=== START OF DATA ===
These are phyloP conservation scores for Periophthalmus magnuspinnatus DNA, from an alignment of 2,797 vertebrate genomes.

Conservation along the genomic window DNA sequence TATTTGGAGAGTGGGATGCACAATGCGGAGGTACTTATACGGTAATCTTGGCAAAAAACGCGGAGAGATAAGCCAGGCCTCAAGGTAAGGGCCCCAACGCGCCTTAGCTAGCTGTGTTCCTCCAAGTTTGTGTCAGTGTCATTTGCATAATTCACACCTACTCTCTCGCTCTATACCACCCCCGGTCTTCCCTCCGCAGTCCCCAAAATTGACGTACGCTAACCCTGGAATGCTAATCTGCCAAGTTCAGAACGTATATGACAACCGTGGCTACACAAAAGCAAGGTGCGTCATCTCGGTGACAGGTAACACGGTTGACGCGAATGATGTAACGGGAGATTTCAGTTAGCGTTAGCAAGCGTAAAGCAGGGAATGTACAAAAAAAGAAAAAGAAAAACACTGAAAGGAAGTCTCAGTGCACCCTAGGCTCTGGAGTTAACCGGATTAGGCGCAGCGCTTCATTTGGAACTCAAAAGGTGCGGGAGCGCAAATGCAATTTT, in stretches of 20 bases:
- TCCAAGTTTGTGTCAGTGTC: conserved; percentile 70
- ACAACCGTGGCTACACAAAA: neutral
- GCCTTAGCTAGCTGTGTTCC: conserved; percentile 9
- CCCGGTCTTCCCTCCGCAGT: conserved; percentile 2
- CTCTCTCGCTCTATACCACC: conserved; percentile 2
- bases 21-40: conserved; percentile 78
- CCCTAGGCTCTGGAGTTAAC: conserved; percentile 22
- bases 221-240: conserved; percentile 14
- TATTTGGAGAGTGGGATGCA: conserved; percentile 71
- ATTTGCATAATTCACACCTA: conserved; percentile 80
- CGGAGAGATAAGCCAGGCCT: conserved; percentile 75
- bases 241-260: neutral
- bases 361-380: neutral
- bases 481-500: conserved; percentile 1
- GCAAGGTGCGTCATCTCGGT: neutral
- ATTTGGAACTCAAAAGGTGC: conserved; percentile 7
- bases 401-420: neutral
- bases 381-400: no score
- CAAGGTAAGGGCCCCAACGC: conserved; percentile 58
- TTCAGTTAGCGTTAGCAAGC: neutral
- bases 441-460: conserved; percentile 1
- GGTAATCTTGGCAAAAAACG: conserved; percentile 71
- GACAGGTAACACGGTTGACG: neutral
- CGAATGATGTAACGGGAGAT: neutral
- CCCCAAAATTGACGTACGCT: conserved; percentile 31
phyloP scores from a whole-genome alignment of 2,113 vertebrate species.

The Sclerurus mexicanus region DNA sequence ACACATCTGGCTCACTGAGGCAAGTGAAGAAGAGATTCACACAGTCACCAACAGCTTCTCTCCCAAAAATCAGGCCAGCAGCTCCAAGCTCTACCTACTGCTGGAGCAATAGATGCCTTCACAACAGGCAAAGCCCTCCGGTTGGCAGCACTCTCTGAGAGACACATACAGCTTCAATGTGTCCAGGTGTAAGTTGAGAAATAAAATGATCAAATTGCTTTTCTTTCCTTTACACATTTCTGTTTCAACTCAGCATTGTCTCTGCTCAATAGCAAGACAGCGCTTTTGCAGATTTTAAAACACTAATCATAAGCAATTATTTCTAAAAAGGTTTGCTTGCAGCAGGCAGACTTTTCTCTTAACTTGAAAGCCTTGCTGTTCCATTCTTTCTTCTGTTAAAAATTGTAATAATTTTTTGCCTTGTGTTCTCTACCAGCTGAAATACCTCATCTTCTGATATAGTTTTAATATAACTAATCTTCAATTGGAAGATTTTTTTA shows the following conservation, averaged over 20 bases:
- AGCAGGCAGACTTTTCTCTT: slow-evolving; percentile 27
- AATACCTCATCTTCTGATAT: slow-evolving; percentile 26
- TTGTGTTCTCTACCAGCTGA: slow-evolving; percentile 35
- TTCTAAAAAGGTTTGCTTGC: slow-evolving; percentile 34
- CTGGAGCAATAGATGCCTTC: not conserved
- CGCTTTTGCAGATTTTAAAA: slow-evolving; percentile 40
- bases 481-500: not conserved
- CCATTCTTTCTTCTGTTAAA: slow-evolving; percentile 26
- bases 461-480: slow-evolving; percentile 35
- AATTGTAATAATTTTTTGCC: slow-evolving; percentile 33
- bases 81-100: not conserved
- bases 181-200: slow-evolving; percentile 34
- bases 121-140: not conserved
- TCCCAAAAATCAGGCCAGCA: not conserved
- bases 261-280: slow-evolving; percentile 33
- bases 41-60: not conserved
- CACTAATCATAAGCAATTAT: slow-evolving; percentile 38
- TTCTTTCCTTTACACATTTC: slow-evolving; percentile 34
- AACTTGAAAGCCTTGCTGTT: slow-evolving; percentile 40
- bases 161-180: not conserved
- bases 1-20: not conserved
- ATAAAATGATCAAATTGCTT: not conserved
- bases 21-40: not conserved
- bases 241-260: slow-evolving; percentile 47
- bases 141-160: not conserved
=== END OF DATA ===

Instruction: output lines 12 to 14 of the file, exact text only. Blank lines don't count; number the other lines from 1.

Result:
- ATTTGCATAATTCACACCTA: conserved; percentile 80
- CGGAGAGATAAGCCAGGCCT: conserved; percentile 75
- bases 241-260: neutral